Table of Contents
- 1 Internal Assessments
- 2 Final Examinations
- 3 Extended Essay
- 4 Frequently Asked Questions (FAQs)
If you’ve studied Economics before, then it’s likely that you’ve only dipped your toes into the water. With IB Economics, be prepared to swim within the deep oceans. While that may sound intimidating, we can help ease the transition. We’ve curated the complete guide to tackling examinations, internal assessments as well as the Extended essay to ensure that you will do swimmingly well.
To begin with, you must understand that there are 3 components when it comes to IB Economics:
- Internal Assessments (IA)- 20%
- Final Examinations- 80%
- Extended Essay (EE)
The IB requires you to document three commentaries from 3 out of the 4 sections of Economics: Microeconomics, Macroeconomics and Global Economics.
Unlike most IAs, you do not have to formulate your own research question and conduct any sort of primary research. Instead, you will be required to browse through articles that are dated within the past five years and pick one based on each section. Using information from this article, you will have to analyse the economic scenario, define key terms, including diagrams, make arguments, and if possible, propose alternatives.
Word count: 750 words
Struggles: A struggle that students often tend to face is that they get so caught up in the subject-specific jargon that it ends up making no sense to the common man. The point of the IA is to ensure that you communicate your point well and thoroughly to someone who doesn’t have any prior knowledge in the subject. Hence, it is very important to keep it simple and straightforward.
Here is an example of the structure:
- Microeconomics: Indirect tax on demerit goods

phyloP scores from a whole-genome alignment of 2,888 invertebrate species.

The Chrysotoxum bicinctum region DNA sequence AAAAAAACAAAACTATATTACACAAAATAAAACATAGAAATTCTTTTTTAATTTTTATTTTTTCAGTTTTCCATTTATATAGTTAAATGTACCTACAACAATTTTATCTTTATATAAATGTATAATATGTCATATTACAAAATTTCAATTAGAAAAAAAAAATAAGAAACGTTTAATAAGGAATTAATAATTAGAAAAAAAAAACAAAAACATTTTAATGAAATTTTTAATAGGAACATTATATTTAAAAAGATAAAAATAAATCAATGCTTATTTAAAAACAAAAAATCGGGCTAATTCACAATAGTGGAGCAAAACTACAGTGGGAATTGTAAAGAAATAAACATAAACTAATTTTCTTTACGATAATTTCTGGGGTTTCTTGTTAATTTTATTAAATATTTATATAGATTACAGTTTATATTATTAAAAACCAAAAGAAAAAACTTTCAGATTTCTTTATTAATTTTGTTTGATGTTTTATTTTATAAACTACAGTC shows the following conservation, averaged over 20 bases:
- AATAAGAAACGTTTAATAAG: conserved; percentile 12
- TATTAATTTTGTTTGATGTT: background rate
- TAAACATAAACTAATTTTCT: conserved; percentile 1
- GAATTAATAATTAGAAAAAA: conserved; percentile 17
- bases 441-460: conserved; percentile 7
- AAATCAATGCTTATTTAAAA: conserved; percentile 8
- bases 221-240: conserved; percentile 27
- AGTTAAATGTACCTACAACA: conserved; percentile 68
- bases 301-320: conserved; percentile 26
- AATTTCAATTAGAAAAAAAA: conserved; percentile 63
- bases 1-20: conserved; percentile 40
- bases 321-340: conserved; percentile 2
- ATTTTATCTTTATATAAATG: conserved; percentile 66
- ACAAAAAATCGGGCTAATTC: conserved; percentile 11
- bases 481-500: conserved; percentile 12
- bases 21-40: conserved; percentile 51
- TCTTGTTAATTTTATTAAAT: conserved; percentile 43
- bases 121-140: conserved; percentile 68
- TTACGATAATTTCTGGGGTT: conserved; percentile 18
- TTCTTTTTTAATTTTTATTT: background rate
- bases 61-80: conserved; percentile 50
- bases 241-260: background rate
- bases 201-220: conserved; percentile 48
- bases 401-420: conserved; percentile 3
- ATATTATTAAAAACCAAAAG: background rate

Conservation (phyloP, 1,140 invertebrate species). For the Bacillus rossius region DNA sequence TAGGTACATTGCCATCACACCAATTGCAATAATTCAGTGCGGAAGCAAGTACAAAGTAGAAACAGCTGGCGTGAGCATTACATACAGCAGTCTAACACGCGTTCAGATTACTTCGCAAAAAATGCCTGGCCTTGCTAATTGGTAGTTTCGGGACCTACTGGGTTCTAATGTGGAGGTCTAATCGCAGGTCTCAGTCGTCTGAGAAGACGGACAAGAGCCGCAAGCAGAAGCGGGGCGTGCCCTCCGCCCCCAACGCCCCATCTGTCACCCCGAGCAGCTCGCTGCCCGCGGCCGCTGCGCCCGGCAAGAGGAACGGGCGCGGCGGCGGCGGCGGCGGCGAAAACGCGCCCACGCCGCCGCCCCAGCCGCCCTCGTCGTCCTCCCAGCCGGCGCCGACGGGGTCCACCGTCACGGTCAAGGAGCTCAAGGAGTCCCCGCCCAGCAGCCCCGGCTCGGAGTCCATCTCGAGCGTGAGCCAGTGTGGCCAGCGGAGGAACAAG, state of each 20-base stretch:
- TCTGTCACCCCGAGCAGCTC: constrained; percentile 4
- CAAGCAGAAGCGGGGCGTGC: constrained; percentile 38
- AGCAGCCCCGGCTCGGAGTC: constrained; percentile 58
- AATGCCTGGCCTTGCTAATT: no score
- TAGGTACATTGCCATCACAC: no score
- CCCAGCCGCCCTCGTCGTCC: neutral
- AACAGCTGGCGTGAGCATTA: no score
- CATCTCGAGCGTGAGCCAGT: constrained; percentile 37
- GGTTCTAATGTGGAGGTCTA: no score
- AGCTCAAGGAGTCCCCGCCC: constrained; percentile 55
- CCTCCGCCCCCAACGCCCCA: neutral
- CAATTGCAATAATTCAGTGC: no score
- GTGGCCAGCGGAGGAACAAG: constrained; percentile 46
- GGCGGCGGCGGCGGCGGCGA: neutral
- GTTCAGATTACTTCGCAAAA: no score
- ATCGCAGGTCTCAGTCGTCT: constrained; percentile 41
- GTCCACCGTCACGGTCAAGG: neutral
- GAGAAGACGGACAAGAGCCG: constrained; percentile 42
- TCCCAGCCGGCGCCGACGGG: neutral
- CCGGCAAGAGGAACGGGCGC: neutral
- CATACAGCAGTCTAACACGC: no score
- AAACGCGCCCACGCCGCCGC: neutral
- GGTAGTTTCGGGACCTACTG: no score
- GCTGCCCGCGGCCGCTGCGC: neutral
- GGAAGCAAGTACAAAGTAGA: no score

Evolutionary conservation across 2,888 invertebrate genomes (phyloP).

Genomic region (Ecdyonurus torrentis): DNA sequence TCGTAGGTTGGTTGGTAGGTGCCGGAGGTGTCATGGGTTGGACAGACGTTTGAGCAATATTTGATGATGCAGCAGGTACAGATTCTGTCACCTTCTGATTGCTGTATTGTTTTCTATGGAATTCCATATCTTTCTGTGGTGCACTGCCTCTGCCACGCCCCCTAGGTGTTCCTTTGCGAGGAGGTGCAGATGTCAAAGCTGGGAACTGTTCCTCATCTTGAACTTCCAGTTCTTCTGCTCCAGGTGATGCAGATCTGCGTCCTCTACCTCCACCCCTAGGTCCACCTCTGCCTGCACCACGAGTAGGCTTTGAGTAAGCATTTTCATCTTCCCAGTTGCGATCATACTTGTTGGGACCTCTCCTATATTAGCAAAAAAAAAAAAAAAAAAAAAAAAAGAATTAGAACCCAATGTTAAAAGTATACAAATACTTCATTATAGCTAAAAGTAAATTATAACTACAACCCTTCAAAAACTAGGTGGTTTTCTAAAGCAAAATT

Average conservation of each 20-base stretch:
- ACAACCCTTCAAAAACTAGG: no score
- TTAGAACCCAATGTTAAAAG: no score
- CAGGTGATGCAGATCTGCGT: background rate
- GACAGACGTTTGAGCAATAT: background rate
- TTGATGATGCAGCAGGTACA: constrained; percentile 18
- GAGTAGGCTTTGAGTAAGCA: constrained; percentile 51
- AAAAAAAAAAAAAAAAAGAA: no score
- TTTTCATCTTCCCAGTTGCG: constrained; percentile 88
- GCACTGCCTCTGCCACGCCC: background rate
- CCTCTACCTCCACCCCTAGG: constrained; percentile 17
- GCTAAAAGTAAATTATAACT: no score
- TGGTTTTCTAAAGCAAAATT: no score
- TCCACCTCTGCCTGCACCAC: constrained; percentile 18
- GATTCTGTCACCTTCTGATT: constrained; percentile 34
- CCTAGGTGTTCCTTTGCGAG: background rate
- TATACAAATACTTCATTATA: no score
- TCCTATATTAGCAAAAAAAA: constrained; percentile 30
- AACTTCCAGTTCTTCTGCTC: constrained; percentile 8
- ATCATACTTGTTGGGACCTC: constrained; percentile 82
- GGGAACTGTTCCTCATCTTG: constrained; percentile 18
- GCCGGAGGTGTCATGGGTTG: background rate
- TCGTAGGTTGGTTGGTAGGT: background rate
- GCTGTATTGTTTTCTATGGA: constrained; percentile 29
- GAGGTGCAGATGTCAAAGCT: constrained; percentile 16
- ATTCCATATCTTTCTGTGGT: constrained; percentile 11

- Introduction: Define key terms. In this article, you would have to define indirect tax and demerit goods, with relevance to the context.
- Diagram: Impact of indirect tax on demerit goods using an inelastic demand curve.
- Evaluation: Assess the effectiveness of the indirect tax using the CLASPP approach (Conclusion, Limitations, Assumptions, Stakeholders, Priorities, Pros and Cons). Suggest alternatives if necessary. In this case, an alternative could be a complete ban on demerit goods.
In IB Economics, there are 3 papers: (SL excludes paper 3)
Paper 1: Extended response (30%)
Duration: 1 hour 15 minutes
- In Section A, you choose 1 question out of 2.
- In Section B, you choose 1 question out of 2.
Each question in both A and B sections consists of two (a) and (b) parts, which are compulsory. Part (a) consists of 10 marks and Part (b) consists of 15 marks.
The way you would approach these essay questions are very similar to how you would tackle the IA. So if you are familiar with writing IAs, then this should be no biggie.
Struggles: the day that a student is able to complete the entire paper in the given time duration is the day that I will decide to face my biggest fears. It is almost impossible to have put your pen down by the time the bell rings. As this paper is quite extensive, you will have to practice day and night to be as time-efficient as you possibly can. However, don’t worry if you don’t finish your paper, there is still scope to maximize your points in various other areas.
Tip: Remember to use real-life examples when supporting your arguments. This will leave a good impression on your teacher.
Paper 2: Data response (30%)
Duration: 1 hour 45 minutes
- In Section A, you will have to choose 1 question out of 2.
- In Section B, you will have to choose 1 question out of 2.
Struggles: With this extensive data response paper, you will really have to cover the entire syllabus. Unlike the previous years, these case studies consist of a lot more questions pertaining to definitions, analysis of a concept, graphs, etc. So ensure that you are up to date on your revision, because last-minute prep will not work.
Paper 3: Policy paper-based (20%)
Duration: 1 hour
- Students will be required to solve economic problems and suggest appropriate policies.
Struggles: In this paper, application is key. Understanding the economic problem presented to you is just one part. The other part that will actually get you marks is figuring out the right policies to apply. Therefore, studying from the textbook will not be sufficient. You must practice, practice, practice.
Also Read – Comprehensive IB Economics SL & HL Syllabus